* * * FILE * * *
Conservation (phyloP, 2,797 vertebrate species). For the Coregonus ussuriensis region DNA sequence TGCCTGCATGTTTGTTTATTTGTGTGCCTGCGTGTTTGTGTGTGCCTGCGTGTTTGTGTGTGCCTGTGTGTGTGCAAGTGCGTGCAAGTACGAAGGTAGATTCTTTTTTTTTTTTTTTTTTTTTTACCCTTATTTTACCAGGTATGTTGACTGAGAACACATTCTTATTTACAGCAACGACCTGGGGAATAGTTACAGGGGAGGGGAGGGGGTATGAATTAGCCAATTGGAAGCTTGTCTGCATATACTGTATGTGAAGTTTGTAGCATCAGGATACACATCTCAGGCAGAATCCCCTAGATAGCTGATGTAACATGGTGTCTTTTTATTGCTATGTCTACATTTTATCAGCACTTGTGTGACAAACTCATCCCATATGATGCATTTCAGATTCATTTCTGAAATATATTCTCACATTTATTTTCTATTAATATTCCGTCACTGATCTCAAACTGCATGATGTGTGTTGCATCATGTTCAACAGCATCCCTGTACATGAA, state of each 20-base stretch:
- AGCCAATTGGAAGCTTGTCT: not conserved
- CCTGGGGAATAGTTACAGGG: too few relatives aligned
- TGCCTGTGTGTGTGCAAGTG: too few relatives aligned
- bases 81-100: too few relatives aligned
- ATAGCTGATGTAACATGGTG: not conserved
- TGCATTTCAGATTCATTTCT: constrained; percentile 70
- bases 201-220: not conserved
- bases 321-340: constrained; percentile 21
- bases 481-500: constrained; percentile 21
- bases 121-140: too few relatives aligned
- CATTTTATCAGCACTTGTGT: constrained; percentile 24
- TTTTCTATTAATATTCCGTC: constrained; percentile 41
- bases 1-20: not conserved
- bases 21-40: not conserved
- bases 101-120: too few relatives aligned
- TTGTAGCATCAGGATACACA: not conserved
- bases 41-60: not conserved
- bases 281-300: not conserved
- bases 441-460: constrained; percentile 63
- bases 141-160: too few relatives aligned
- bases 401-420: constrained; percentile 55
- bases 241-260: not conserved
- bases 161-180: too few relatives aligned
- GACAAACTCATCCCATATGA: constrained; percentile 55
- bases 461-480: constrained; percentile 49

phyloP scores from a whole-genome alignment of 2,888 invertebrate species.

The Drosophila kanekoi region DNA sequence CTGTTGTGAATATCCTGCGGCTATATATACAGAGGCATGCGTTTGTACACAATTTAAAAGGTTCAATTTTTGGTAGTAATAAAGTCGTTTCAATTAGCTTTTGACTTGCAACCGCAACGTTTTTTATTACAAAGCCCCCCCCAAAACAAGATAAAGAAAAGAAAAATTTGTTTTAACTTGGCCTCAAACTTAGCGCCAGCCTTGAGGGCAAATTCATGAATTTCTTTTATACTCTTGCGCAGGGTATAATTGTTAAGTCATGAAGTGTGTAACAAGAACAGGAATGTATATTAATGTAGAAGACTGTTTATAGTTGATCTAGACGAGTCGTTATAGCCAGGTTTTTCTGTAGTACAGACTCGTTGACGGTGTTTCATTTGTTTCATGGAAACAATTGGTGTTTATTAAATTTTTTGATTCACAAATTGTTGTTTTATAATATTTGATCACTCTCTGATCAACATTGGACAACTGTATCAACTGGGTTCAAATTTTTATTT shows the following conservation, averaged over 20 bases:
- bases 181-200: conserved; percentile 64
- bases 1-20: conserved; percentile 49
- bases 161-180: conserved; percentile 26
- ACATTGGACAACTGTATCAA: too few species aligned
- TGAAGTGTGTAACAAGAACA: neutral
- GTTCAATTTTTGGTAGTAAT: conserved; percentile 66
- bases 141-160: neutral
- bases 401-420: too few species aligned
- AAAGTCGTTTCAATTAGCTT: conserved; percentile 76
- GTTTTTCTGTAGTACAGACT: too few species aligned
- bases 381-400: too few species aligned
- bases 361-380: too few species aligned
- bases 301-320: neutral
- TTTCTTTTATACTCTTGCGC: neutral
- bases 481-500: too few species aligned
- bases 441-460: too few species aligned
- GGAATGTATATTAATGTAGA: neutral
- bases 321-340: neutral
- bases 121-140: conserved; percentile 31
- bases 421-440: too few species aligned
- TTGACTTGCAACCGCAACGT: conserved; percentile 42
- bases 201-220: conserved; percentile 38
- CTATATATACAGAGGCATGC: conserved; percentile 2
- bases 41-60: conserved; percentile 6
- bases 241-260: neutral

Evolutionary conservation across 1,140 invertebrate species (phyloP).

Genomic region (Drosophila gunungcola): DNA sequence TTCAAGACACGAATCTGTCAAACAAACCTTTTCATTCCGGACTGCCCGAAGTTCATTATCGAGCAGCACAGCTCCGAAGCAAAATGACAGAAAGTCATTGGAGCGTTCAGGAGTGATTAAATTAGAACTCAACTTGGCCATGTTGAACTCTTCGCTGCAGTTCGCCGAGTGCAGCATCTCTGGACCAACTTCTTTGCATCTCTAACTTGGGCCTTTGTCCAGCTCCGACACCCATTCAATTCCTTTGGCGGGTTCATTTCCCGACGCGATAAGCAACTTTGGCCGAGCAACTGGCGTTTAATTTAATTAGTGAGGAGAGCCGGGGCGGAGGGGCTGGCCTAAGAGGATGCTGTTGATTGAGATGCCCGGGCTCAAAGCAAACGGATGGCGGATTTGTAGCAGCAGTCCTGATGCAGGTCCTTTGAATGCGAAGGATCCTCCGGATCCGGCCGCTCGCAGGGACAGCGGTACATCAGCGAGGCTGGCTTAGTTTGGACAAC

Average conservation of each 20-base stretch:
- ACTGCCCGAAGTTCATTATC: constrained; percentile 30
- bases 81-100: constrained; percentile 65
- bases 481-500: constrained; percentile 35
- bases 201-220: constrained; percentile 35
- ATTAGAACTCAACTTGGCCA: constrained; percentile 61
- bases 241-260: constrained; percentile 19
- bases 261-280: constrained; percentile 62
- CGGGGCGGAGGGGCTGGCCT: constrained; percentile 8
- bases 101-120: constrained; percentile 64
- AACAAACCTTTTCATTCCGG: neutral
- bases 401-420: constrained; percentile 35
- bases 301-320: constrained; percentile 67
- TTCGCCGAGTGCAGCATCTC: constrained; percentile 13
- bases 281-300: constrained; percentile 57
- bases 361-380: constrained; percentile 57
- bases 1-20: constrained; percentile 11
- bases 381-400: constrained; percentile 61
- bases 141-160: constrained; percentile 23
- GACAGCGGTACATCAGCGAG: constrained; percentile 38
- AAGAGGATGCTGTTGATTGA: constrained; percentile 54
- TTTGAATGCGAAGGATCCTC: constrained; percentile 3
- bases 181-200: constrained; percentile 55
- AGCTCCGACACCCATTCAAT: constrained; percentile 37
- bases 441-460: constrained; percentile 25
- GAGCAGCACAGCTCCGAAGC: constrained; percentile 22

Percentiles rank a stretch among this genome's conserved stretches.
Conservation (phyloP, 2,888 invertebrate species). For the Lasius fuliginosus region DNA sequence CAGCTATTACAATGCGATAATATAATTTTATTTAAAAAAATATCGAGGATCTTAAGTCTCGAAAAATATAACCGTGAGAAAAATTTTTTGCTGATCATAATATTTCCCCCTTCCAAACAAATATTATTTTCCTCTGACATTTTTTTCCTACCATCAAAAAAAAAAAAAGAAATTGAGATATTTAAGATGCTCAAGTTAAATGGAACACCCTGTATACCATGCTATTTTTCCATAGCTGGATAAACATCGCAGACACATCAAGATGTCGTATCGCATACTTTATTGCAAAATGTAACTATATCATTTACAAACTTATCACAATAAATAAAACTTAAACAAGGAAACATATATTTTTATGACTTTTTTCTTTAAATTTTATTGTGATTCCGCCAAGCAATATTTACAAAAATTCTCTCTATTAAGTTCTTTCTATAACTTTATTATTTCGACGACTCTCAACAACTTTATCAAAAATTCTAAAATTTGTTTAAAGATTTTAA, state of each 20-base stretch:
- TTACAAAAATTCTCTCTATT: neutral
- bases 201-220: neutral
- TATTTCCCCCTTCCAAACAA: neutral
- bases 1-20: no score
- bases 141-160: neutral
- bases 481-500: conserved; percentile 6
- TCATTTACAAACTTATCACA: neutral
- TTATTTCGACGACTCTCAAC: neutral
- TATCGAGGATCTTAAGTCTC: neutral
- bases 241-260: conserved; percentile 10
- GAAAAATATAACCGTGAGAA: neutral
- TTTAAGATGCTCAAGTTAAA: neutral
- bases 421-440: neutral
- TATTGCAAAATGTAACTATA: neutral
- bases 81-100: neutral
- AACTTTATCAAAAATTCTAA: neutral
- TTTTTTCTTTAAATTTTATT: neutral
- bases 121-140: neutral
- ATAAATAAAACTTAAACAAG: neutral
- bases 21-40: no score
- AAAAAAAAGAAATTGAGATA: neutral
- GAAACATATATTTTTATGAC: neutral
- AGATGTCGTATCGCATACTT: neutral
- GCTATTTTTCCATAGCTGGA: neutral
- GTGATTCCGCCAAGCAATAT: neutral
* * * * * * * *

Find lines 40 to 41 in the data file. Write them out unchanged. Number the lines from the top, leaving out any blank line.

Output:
- bases 361-380: too few species aligned
- bases 301-320: neutral